Instead of running a Super Bowl commercial this year, Hyundai is getting into a fictional version of the game with the help of an imaginary ad crew.
The automaker’s upcoming Ioniq 5 was featured in the ABC sitcom “black-ish” this month, with star Anthony Anderson, who plays an ad executive named Andre Johnson, working on a faux Super Bowl commercial for the electric vehicle.
As Johnson and his team brainstormed outlandish ideas — “a musical number! Ioniq 5, kind of like the Jackson 5” — Anderson’s character worked in references to Ioniq 5 features and made sure viewers knew it was an EV. While the team threw out suggestions about a dog plugging the vehicle in and lemurs that can talk, an image of the crossover was on a TV in the background.
In the end, Johnson pitches a concept in which the Ioniq 5 passes a horse-drawn buggy and an array of newer vehicles. The driver gets home and demonstrates the reverse-charging feature by using the vehicle to power string lights over his patio.
Viewers don’t get to see a visual of the idea, but Johnson’s vision isn’t far off the theme of a real Ioniq 5 ad that was set to air during the NFL’s conference championship games Sunday, Jan. 30.
The show approached Hyundai first about the episode’s premise.
“They were pretty spot on on how we thought we would want to depict Ioniq 5,” Angela Zepeda, Hyundai Motor America’s chief marketing officer, told Automotive News. “Our creative team at Innocean and our strategy team, they did kind of work with them a little bit on giving them a little more sense of where we were going with our campaign on Ioniq 5. Other than that, they had the idea and really presented it back to us, and we fell in love with it.”
The Ioniq 5 integration builds on Hyundai’s relationship with Disney, ABC’s parent. The two companies collaborated last year on a superhero-packed launch campaign for the redesigned Hyundai Tucson that featured characters from Marvel, which is owned by Disney.
Hyundai’s affiliation with “black-ish” over the past year has made the show’s creators think of the automaker first when interesting ideas arise, said Jason Croddy, senior vice president of strategy for Canvas Worldwide, Hyundai’s media buying agency.
Croddy, in a statement to Automotive News, said Hyundai had a positive experience working with “black-ish” during “the height of the COVID pandemic in 2021 — and that perfectly set the stage for this even bigger opportunity in the show’s final season.”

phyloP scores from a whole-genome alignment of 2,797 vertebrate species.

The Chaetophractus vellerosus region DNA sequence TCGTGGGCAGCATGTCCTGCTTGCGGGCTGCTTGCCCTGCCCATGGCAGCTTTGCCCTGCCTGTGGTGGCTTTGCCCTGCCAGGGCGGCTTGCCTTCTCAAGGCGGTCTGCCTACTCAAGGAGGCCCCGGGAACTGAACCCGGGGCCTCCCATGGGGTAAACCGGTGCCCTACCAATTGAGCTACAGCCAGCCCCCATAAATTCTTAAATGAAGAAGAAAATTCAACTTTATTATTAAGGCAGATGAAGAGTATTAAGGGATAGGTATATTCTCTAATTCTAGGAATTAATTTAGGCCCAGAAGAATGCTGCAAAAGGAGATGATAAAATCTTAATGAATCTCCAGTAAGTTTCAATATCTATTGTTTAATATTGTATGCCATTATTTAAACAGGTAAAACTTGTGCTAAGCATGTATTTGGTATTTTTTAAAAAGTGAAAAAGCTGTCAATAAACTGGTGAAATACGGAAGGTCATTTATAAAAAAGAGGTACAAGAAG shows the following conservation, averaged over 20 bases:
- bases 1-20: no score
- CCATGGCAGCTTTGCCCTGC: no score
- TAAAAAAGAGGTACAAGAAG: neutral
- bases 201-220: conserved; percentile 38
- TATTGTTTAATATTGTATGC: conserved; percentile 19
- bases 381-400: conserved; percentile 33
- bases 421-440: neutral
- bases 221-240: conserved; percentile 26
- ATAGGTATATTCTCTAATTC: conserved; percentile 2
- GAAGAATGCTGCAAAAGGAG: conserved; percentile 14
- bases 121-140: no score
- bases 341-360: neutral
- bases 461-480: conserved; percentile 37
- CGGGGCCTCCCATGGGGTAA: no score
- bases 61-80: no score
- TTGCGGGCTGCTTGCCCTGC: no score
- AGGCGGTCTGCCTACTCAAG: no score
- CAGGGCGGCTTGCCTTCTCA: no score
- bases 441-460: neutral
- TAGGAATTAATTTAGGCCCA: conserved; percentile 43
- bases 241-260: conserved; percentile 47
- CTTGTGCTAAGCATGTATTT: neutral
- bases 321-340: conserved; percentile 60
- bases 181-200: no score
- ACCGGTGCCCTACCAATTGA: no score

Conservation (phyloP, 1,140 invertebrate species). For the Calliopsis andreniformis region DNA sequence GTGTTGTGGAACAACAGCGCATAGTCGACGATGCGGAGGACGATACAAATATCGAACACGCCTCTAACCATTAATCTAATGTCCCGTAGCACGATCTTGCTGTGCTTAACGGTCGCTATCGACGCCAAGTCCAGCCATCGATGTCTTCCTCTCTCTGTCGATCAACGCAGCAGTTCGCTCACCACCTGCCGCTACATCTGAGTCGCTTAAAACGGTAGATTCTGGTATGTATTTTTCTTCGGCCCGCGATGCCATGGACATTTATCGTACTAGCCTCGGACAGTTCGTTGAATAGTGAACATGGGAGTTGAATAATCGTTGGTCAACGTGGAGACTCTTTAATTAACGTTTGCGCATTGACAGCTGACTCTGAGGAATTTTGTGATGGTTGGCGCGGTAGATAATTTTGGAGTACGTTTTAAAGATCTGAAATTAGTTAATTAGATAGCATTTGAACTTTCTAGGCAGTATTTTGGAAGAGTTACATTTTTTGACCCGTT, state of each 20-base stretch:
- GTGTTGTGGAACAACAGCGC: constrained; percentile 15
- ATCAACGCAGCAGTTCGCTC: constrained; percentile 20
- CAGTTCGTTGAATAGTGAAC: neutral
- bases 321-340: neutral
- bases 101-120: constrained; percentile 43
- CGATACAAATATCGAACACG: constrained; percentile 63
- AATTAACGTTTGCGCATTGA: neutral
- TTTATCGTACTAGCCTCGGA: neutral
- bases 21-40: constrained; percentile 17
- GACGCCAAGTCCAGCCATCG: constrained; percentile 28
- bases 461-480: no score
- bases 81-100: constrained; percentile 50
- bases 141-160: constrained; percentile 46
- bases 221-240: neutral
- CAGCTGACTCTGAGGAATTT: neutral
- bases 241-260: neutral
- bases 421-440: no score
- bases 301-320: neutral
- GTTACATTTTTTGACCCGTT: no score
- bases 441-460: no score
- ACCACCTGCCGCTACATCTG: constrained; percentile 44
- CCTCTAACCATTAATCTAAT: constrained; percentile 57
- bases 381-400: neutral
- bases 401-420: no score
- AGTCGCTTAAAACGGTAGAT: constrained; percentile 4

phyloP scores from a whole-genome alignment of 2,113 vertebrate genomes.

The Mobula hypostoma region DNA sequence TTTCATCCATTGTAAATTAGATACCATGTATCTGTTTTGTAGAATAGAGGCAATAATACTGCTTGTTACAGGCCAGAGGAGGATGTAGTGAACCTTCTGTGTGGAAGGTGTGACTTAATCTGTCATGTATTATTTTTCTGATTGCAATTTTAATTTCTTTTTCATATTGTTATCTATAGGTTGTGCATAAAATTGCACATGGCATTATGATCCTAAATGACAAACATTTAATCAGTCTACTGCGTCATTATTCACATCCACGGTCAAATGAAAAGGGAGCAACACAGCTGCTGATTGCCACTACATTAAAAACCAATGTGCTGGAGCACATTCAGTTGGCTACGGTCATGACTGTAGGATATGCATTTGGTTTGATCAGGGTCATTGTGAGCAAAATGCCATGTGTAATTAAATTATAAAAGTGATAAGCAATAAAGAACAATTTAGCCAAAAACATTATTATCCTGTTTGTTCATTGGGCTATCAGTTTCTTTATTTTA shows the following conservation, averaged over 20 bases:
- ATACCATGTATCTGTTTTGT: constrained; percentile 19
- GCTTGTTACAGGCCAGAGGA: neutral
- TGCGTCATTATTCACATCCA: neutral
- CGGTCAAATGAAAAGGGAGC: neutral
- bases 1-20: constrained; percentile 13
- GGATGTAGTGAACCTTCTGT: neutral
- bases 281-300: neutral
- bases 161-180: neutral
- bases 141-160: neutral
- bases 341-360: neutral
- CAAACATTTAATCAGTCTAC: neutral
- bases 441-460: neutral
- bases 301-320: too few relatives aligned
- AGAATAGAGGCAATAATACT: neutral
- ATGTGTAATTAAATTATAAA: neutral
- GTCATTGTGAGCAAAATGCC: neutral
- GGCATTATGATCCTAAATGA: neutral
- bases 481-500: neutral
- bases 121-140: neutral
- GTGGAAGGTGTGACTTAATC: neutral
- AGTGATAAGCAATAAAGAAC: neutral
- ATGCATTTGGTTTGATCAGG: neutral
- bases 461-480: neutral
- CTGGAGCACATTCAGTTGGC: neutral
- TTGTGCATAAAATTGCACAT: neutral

The sitcom, now in its eighth season, is a platform that puts the Ioniq 5 in front of African American viewers who Zepeda says are interested in innovation and technology. As automakers promote a multitude of new EVs to consumers, Hyundai sees “black-ish” as a way to get the Ioniq 5 into the fray.
“We wanted to be in the vernacular, the conversation, pop culture, getting people to talk about Ioniq 5 just as much as they’ll talk about the other vehicles that are coming out and being talked about by other OEMs,” Zepeda said. “We didn’t want to miss out on that. This was our way of being in the Super Bowl without being in the Super Bowl.”
Hyundai’s previous appearances in the show include a seventh-season episode with Johnson’s son, played by Miles Brown, showcasing the driverless parking capabilities of the Santa Fe crossover. But the Super Bowl ad concept went beyond simple product placement.
Zepeda said Innocean gave the “black-ish” writers guidelines to use while assembling the script. She said Hyundai wanted the show’s team to know about the Ioniq 5’s positioning and how the tech-filled crossover is the “best expression” of the brand while representing evolution.
The focus on evolution came through in some of the episode’s dialogue, and the tag line Anderson’s character pitches for the Ioniq 5: “The journey at its most evolved.”
“We really leave it to the show writers and producers to come up with what they think is right for the show and we just let them do their magic,” Zepeda said. “I almost felt like many times they were much closer to our team than they are. They really got the essence of the vehicle, how we wanted it to be presented and then fully understood how we wanted to take it to market.”